Referenced by
Citing PatentFiling datePublication dateApplicantTitle
US5831309 *Jun 2, 1995Nov 3, 1998Heraeus Quarzglas GmbhQuartz substrate
US6129854 *Jun 17, 1998Oct 10, 2000Ut-Battelle, LlcLow temperature material bonding technique
US6165873 *Nov 23, 1999Dec 26, 2000Nec CorporationProcess for manufacturing a semiconductor integrated circuit device
US6171975 *Mar 26, 1998Jan 9, 2001Nec CorporationWet-chemical treatment method, treatment method of semiconductor substrate, and manufacturing method of semiconductor device
US6211038Mar 25, 1998Apr 3, 2001Canon Kabushiki KaishaSemiconductor device, and method for manufacturing the same
US6287900 *Aug 13, 1997Sep 11, 2001Semiconductor Energy Laboratory Co., LtdSemiconductor device with catalyst addition and removal
US6346305Jun 17, 1998Feb 12, 2002Ut-Battelle, LlcLow temperature material bonding technique
US6426270 *Feb 1, 2000Jul 30, 2002Canon Kabushiki KaishaSubstrate processing method and method of manufacturing semiconductor substrate
US6428896Jun 17, 1998Aug 6, 2002Ut-Battelle, LlcMated non-perforated glass with microchannel and bonded by sodium silicate; dna (deoxyribonucleic acid) probes; integrated circuits
US6555487Aug 31, 2000Apr 29, 2003Micron Technology, Inc.Method of selective oxidation conditions for dielectric conditioning
US6576979 *Jan 31, 2002Jun 10, 2003Micron Technology, Inc.Use of selective oxidation conditions for dielectric conditioning
US6627548 *Jul 17, 2000Sep 30, 2003Sez Semiconductor-Equipment Zubehor Fur Die Halbleiterfertigung AgProcess for treating semiconductor substrates
US6652972Nov 1, 1999Nov 25, 2003Schott Glass Technologies Inc.Low temperature joining of phosphate glass
US6699341Jul 9, 2002Mar 2, 2004Schott GlasProcess for the fabrication of glass ceramic structures
US6699770 *Feb 28, 2002Mar 2, 2004John Tarje TorvikMethod of making a hybride substrate having a thin silicon carbide membrane layer
US6734531Mar 18, 2003May 11, 2004Micron Technology, Inc.Use of selective oxidation conditions for dielectric conditioning
US6784124Mar 5, 2003Aug 31, 2004Micron Technology, Inc.Methods of selective oxidation conditions for dielectric conditioning
US6800852Dec 27, 2002Oct 5, 2004Revera IncorporatedNondestructive characterization of thin films using measured basis spectra
US6882782May 16, 2001Apr 19, 2005Schott GlasPhotonic devices for optical and optoelectronic information processing
US6891158Dec 27, 2002May 10, 2005Revera IncorporatedNondestructive characterization of thin films based on acquired spectrum
US7112515Jan 20, 2004Sep 26, 2006Astralux, Inc.Method of making a hybrid substrate having a thin silicon carbide membrane layer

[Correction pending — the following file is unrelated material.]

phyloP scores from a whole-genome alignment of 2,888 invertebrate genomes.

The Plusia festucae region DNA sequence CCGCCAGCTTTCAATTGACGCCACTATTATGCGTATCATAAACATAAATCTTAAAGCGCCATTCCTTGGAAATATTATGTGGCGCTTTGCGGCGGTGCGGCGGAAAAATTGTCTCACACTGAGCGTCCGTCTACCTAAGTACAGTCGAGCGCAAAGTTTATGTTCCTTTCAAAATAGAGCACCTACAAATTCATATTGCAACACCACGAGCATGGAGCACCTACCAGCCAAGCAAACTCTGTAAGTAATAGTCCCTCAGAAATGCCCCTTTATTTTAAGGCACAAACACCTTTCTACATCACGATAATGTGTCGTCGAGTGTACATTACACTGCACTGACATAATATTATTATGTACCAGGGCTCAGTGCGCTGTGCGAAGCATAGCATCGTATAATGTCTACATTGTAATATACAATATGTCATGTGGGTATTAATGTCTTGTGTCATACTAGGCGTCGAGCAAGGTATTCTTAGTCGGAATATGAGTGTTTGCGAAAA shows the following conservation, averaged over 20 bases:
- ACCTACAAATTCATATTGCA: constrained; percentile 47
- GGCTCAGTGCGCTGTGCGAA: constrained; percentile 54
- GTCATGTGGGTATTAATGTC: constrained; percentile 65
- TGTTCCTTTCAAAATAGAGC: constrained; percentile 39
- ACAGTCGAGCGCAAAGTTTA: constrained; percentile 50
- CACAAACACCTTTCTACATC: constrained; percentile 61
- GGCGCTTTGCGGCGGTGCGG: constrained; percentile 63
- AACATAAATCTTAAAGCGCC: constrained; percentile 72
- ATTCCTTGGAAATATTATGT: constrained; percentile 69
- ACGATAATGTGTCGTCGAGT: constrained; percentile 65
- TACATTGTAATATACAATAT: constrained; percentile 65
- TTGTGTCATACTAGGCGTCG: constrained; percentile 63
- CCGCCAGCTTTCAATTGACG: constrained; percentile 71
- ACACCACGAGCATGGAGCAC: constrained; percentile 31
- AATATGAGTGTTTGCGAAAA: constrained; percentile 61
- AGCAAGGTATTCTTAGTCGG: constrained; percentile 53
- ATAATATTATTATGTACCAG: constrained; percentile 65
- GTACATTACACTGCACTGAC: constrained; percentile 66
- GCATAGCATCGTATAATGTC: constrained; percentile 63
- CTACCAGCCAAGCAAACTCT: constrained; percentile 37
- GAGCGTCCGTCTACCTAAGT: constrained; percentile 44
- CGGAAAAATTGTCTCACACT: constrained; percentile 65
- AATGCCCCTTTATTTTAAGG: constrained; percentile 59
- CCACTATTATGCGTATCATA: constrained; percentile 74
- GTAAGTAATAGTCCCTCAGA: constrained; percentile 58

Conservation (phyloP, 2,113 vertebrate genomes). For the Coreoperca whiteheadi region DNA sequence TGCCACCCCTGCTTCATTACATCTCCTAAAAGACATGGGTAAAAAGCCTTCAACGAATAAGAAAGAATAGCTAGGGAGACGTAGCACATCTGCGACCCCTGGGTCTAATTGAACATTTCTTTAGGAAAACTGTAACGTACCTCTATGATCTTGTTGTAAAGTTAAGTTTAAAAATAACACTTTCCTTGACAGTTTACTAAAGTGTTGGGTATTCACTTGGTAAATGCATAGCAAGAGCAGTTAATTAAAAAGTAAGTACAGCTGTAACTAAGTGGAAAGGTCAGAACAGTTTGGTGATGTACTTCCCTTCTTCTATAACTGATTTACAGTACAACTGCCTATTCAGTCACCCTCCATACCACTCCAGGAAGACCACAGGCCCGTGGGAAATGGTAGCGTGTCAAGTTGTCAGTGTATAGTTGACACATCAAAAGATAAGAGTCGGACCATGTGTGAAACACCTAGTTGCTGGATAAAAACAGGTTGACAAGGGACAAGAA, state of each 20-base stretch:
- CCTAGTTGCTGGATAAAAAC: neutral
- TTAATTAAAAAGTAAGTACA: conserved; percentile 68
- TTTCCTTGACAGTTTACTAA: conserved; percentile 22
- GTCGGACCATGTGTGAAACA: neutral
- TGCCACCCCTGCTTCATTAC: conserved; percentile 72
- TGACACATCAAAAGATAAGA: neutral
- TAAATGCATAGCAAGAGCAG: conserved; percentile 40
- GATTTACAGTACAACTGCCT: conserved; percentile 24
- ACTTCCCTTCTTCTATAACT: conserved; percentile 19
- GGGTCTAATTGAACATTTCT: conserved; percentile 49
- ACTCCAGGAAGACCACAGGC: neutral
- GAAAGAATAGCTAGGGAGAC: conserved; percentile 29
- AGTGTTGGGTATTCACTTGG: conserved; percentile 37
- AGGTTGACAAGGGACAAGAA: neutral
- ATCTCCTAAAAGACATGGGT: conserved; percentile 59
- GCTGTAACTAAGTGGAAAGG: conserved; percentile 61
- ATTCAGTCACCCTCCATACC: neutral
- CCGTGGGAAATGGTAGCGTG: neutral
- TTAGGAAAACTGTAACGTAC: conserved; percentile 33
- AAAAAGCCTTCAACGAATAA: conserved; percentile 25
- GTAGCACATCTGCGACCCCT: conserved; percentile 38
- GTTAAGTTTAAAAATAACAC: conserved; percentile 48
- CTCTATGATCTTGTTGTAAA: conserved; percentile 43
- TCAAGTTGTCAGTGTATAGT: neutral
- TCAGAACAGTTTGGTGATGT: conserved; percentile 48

US7393723 *Mar 8, 2004Jul 1, 2008Semiconductor Energy Laboratory Co., Ltd.Method of manufacturing a semiconductor device
US7449682Oct 24, 2002Nov 11, 2008Revera IncorporatedSystem and method for depth profiling and characterization of thin films
US7645392Jun 21, 2006Jan 12, 2010S.O.I.Tec Silicon On Insulator TechnologiesMethods for preparing a bonding surface of a semiconductor wafer
US7888197 *Jan 11, 2007Feb 15, 2011International Business Machines CorporationMethod of forming stressed SOI FET having doped glass box layer using sacrificial stressed layer
US8053329Jun 29, 2009Nov 8, 2011Ziptronix, Inc.Method for low temperature bonding and bonded structure
US8153505Nov 26, 2010Apr 10, 2012Ziptronix, Inc.Method for low temperature bonding and bonded structure
US8778816 *Jul 27, 2011Jul 15, 2014Applied Materials, Inc.In situ vapor phase surface activation of SiO2
US20120202357 *Jul 27, 2011Aug 9, 2012Applied Materials, Inc.In Situ Vapor Phase Surface Activation Of SiO2
WO1997043117A1 *May 15, 1997Nov 20, 1997Lockheed Martin Energy Sys IncLow temperature material bonding technique
Classifications
U.S. Classification257/347, 257/627, 257/353, 257/E21.228, 257/E21.09, 257/628, 257/345, 257/354
International ClassificationH01L21/74, H01L21/304, H01L27/12, H01L21/02, H01L21/20, H01L21/306
Cooperative ClassificationH01L21/20, H01L21/2007, H01L21/02063
European ClassificationH01L21/20B2, H01L21/20, H01L21/02F4B2
Legal Events
DateCodeEventDescription
Sep 23, 2008FPExpired due to failure to pay maintenance fee
Effective date: 20080806
Aug 6, 2008LAPSLapse for failure to pay maintenance fees
Feb 11, 2008REMIMaintenance fee reminder mailed
Jan 5, 2004FPAYFee payment
Year of fee payment: 8
Feb 1, 2000FPAYFee payment
Year of fee payment: 4